As far as a solution for the GT Dump he has himself in quite a pickle now because one since they immediately blew the Dart deal off as promised to the people of Bodden Town with absolutely no concern for the rest of the country this is no longer an option because they need to stick with this decision in order to save face and I would find it hard to believe Dart would consider getting into any business dealings with the current government because of the way they handled themselves as soon as they got into office trying to find ways to renege on every agreement that was made with the previous government. I am sure this makes any investor uneasy about the integrity of Cayman as a whole. Now that they cannot borrow the money to do it nor does the money exist in Caymans coffers they are at a loss of what to do. There’s approximately 50 Million dollars in the Environmental Protection fund, but that will barely cover the cost of remediating or capping the pile of trash in GT and would still leave us with nothing to do but start a new pile since there wouldn’t be any money left to setup a Waste Management Facility. The only option or idea they seem to have is to find someone that will come to Cayman and fix our garbage issues for free or pay us for the garbage and remove at their own expense.

    My take is that they will stay mum on it and hope for a miracle or that people forget it over time.

  3. How does the Compass define remediate? How does Dart define remediate?

    The Compass should do a story on international best practices for remediating the dump and then compare those to the Dart offer.

    It would be good for the people of this country to understand what Dart’s proposal will and will not fix.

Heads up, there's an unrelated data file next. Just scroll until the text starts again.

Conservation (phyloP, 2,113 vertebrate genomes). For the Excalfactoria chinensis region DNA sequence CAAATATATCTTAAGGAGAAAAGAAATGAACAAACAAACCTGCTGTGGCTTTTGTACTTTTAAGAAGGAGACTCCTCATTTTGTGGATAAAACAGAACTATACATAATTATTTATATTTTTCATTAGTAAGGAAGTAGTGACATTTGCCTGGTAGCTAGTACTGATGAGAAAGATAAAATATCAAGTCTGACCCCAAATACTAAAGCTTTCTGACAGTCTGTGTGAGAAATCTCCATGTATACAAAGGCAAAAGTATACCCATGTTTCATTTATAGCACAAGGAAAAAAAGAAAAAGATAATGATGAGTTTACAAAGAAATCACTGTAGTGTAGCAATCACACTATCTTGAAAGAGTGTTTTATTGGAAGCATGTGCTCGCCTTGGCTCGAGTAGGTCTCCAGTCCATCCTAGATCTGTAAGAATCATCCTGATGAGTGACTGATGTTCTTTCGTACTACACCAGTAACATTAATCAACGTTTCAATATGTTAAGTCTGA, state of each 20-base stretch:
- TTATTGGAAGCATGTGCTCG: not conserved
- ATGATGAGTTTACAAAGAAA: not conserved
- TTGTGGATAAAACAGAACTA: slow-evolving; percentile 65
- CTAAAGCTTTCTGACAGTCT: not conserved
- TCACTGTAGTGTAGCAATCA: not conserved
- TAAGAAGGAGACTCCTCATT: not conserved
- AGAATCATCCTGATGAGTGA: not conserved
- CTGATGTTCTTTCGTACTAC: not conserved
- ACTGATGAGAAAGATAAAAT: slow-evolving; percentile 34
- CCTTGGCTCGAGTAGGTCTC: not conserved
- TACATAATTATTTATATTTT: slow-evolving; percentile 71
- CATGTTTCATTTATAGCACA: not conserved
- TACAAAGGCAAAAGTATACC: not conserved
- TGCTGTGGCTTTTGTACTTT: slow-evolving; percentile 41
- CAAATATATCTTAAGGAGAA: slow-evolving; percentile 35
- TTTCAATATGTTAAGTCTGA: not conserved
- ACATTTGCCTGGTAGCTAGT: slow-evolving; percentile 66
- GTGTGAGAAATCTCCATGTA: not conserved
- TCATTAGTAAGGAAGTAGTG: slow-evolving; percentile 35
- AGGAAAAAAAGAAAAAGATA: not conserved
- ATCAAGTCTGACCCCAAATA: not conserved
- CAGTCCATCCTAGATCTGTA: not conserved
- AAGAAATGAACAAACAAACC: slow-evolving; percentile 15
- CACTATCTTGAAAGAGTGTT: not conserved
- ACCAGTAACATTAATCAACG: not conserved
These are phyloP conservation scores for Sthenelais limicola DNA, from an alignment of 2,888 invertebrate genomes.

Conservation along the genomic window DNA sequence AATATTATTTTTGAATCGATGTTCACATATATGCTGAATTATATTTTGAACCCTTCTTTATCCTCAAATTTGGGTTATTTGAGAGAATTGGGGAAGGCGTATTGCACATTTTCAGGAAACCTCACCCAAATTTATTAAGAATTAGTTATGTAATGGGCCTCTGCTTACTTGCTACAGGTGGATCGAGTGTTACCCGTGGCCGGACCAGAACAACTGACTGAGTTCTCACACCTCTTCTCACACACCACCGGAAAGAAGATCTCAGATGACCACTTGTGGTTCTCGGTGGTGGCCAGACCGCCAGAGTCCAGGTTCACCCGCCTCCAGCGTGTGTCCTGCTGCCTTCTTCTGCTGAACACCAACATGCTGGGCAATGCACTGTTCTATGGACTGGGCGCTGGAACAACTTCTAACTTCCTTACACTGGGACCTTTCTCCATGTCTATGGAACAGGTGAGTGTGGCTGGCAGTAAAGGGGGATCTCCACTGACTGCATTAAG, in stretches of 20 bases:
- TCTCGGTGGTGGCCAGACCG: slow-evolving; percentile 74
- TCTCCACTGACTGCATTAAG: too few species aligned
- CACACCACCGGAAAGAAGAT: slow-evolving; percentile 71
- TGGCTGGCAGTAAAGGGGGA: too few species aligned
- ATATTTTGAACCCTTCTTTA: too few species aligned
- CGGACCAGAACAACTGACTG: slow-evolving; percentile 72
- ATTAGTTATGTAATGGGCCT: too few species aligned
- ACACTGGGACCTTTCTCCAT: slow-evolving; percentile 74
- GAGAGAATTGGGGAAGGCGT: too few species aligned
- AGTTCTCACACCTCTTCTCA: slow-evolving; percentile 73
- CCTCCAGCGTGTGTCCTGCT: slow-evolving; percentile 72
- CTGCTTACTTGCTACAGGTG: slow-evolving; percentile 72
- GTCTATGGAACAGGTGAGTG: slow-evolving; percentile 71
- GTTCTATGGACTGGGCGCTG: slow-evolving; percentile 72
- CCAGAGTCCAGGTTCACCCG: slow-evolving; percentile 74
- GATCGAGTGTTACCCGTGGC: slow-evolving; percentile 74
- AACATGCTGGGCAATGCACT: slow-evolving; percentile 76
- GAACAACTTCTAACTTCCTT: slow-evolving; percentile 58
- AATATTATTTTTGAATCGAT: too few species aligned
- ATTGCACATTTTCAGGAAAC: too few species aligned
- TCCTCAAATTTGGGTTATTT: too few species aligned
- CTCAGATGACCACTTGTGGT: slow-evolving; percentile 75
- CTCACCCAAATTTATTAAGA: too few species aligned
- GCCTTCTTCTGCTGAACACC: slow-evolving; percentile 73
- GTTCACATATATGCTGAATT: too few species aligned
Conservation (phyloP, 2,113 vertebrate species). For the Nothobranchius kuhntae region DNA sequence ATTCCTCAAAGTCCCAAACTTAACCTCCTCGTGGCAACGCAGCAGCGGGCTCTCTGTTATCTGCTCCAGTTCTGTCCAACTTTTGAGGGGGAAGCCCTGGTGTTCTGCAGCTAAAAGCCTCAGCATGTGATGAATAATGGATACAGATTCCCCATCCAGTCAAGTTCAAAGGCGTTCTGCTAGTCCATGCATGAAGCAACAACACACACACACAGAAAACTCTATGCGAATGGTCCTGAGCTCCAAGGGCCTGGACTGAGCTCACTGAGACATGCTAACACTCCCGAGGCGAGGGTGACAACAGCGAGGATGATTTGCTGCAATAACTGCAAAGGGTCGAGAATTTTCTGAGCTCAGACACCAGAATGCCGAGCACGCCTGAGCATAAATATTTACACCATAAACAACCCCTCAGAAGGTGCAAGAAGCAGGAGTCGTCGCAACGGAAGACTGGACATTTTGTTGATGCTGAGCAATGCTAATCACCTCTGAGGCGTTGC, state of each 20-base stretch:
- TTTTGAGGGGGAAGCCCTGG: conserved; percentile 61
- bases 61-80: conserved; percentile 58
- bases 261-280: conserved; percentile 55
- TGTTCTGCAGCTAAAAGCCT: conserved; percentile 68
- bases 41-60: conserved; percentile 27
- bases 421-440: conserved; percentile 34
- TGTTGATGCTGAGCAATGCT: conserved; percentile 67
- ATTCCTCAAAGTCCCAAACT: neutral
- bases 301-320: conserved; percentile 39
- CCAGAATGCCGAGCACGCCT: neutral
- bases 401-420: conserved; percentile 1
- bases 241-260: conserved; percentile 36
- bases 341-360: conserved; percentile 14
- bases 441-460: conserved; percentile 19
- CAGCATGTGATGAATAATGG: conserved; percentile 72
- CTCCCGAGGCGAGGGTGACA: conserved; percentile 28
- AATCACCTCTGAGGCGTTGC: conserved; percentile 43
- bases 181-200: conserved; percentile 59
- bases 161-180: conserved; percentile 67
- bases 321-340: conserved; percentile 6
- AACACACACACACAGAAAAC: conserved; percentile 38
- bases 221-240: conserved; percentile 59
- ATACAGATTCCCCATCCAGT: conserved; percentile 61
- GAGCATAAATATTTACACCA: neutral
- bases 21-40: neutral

4. Here is what will happen. Nothing. Next election; party change on back of shocking amount now added to Trashmore. Different party backs plan to create a new waste management centre in the original area already mooted. This then may actually happen. Just several years or generations too late.

    Ticking time bomb of CINICO and the state of health of the average Caymanian is no longer an issue, as many people drop dead from mysterious cancers at a very premature age.

    Just sort this out, now.

  5. One other point I’d like to make is that Cayman had it’s change to implement something like a Waste to Energy facility but they made the choice build big expensive shiny buildings instead. So now there’s no money left.

  6. David, I read the article again after you post, The other contries are actually paying them to take the waste, this part explains it.

    ‘This helps the rest of Europe, which frees up their landfills from waste produced by their citizens. Sweden particularly receives 80,000 tons of waste from Norway and receives money from them because it’s cheaper for Norway to give them money for the waste then to burn it on their own ground.’

  7. This sounds like sour grapes more than anything. Considering that this newspaper has done its best to promote with positive basis towards the Dart proposal for the landfill site in GT and not offered anything new as an alternative, it not really surprising the Minister has declined to comment as he will probably be quoted out of context and have little or no chance of a fair rebuttal – thus employing the best method of approach when dealing political with any media outlet – say nothing!